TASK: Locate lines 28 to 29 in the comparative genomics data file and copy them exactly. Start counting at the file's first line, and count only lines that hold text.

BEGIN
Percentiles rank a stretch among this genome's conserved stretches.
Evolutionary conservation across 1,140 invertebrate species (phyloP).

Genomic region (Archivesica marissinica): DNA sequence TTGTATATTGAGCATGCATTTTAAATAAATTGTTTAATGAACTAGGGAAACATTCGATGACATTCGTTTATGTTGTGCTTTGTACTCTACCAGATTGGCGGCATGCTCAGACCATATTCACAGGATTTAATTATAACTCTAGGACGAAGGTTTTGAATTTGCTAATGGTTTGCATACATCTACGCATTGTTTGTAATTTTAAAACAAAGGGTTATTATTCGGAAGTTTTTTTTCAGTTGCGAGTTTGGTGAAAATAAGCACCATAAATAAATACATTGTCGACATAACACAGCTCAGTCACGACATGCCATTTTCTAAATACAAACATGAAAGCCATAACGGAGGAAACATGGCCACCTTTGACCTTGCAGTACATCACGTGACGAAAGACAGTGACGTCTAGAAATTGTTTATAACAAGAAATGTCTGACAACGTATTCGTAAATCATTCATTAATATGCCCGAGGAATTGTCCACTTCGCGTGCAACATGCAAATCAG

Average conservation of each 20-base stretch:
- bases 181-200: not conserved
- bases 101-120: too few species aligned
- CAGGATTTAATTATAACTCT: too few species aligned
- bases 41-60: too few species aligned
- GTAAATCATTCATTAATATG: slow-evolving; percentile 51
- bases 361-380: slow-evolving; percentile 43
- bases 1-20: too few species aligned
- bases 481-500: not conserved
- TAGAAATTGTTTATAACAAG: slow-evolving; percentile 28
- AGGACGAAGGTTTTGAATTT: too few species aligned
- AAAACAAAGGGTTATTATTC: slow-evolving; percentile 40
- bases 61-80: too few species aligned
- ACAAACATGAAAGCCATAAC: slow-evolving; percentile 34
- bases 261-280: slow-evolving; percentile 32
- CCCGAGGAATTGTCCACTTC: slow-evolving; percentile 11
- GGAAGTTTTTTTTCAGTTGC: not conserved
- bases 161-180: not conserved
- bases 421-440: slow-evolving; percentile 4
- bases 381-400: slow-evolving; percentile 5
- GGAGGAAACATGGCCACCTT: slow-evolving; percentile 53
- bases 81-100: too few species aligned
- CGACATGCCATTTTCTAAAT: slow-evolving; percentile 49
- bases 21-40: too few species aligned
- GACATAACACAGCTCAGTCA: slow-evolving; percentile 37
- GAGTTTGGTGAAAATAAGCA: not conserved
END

- GACATAACACAGCTCAGTCA: slow-evolving; percentile 37
- GAGTTTGGTGAAAATAAGCA: not conserved